Originally posted on In The Neutral Zone  |  Last updated 3/10/13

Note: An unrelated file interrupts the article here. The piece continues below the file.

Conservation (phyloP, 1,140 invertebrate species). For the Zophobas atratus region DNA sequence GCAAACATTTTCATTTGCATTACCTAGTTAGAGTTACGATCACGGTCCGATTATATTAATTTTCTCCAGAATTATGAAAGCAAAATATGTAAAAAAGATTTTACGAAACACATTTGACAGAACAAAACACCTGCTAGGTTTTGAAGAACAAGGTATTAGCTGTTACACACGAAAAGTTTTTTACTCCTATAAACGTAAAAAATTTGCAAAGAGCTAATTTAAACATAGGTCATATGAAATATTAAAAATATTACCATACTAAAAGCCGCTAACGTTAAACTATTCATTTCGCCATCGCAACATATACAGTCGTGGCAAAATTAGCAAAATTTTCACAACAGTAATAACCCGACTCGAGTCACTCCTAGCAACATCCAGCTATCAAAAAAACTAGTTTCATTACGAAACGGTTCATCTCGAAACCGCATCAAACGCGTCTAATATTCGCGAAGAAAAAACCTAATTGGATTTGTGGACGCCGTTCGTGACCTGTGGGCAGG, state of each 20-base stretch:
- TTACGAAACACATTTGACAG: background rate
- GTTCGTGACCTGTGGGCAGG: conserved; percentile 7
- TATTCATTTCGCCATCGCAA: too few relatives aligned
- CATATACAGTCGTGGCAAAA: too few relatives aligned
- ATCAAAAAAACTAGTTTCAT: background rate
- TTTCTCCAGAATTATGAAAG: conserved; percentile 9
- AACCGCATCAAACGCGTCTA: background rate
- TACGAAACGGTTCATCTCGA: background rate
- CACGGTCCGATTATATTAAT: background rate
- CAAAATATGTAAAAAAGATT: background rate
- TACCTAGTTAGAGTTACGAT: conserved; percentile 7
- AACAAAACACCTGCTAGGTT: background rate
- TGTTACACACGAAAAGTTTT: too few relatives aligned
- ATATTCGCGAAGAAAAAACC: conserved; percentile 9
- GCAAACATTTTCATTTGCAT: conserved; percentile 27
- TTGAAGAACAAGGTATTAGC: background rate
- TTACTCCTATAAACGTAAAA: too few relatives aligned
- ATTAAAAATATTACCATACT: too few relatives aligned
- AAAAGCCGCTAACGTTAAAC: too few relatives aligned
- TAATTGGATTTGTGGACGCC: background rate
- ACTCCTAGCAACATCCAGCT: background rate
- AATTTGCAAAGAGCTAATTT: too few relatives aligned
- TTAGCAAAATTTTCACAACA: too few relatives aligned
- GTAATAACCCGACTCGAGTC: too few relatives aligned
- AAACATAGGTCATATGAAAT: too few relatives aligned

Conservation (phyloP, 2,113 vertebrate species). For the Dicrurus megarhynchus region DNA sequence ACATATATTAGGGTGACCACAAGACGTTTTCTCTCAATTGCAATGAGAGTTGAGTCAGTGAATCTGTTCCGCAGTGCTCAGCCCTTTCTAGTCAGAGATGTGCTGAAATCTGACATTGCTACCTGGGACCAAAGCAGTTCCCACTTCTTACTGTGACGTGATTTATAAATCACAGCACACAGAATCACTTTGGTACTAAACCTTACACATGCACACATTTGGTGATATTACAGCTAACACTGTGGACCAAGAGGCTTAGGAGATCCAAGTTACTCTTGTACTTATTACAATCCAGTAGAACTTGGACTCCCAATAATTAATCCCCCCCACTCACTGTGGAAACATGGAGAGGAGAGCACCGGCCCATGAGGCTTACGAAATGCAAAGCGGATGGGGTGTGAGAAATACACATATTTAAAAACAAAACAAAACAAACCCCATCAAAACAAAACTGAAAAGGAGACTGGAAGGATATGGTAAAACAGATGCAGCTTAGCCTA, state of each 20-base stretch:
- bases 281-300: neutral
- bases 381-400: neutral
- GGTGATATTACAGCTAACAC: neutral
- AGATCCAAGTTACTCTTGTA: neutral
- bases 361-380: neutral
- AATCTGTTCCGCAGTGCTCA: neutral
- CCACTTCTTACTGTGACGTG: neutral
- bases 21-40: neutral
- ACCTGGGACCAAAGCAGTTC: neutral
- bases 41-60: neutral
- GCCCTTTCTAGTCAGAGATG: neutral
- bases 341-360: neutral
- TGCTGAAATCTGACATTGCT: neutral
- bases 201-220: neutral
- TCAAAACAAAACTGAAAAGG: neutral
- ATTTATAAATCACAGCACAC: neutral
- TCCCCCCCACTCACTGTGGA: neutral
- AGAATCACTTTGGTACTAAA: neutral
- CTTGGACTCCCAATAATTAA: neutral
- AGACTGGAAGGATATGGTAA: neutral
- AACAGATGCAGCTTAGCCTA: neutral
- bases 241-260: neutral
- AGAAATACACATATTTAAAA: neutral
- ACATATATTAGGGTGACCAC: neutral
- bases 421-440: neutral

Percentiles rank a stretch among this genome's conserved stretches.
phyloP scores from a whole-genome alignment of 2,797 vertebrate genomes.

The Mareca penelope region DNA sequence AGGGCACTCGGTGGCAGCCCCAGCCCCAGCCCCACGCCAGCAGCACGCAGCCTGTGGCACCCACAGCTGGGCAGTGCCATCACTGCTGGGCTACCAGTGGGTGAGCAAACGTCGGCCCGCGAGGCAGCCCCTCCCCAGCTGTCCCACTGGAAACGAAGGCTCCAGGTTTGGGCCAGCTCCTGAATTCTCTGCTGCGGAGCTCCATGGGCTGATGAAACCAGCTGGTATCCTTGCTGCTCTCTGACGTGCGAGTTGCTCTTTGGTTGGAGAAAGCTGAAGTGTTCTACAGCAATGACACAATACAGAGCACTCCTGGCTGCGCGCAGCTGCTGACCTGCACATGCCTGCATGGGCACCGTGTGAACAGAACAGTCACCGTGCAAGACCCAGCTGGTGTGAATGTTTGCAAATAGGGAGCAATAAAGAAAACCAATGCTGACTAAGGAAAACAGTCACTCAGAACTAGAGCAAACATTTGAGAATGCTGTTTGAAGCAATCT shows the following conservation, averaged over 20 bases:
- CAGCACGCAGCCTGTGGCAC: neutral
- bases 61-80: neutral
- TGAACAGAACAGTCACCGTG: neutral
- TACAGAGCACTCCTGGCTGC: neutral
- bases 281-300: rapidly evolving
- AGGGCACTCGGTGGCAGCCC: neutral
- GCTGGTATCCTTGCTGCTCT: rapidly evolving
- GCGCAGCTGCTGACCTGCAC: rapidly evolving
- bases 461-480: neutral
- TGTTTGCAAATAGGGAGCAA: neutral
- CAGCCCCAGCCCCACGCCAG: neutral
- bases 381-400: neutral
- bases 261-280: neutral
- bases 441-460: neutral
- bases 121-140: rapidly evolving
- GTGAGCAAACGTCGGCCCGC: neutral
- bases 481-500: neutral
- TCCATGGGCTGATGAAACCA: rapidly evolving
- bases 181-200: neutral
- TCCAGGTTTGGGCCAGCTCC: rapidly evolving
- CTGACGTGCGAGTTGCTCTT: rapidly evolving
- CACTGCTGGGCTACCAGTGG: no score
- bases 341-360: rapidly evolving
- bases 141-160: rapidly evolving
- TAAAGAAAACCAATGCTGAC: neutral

Kobe Bryant rises for a dunk to seal the Lakers’ victory over the Toronto Raptors Friday. (Via) If you couldn’t tell, Kobe Bryant’s amazing offense is an ongoing trend in Laker games. Friday’s 118-116 overtime victory over the Toronto Raptors on the Lakers’ home court in Staples Center was certainly no exception. Despite the Raptor’s poor record and the fact that they won’t make the playoffs this season, the Lakers could not seem to catch up or prevent them from scoring in the first three and a half quarters of the game. But in the final moments of regulation, Kobe Bryant picked the Lakers up with three shocking 3-pointers that tied the game and forced overtime. And again in overtime, with sixteen seconds left on the clock, Bryant evaded two Raptor defenders and drove down the lane for a game-winning dunk. Lately Bryant’s play has been more outstanding than usual. In each of his last two games, Kobe has scored over 40 points and dished out 12 assists. Kobe’s last two games beg a comparison to Michael Jordan, who was the last player to score over 40 points and have 10 assists or more in two consecutive games in 1989. Points and assists usually don’t go together. Simply put, if a player scores more, he tends to passes less and vice versa, but Kobe at times seemingly defies logic and patterns. Bryant has changed his style a few times this season with different types of consistent streaks. In three consecutive home games in late January versus the Jazz, Thunder, and the Hornets, Kobe had at least 11 assists and at least 8 rebounds — two highly unusual stats for Bryant. And throughout January, Kobe averaged 33.8 points per game, consistently scoring over 30 points in 12 of 14 games. To say that Bryant has had an odd season is somewhat of an understatement. He has had 6 games this season scoring over 40 points and 11 games where he’s scored less than 20 points. Strangely, in the 6 games where he’s scored more than 40 points the Lakers have a 3-3 record — though perhaps we should note that those 3 losses happened in 2012 before the team found any sort of winning traction. And in the games where Kobe scores less than 20 points, the Lakers have a record of 8-11. To draw a hard conclusion about a correlation between the Lakers’ winning and Kobe’s reduced role as a scorer is somewhat of a reach. However — and this is obvious — it is clear that when Lakers other than Kobe score more, the Lakers tend to win. And that may have an impact on Kobe’s assist numbers. When his teammates score, Kobe’s passes, which are not recorded, turn into assists. So maybe the perception of Kobe suddenly blossoming into an assist-machine is somewhat overblown. Whatever the case, Kobe has been magnificent this season, giving us all multiple reasons why he is one of the best players of all time. But it’s wasn’t all rainbows and lollipops for Kobe on Friday night. Kobe also acknowledged that he turned the ball over far too many times (9), likely leading to the Lakers playing from behind for much of the game. Indeed, turnovers are one of the Lakers’ problem areas that lead to opponent fast break points — the Lakers’ biggest weakness. But the fact that Kobe recognizes that turnovers are a big problem and that he wants to reduce his speaks volumes about his leadership and his high standards for his own play. With the Utah Jazz’s Saturday 113-84 loss to the Knicks, the Lakers are now tied for the 8th seed in the western conference. If the Lakers win Sunday at home versus the Chicago Bulls, a game that offers an opportunity for the Lakers to play strong defensive basketball throughout the entire game — something they’ve only managed to do a handful of times this season — they will have sole custody of the 8th seed in the west by half a game. And with the Warriors and Rockets both falling fast, the Lakers, with a few wins, could perhaps sneak into the 6th seed.  
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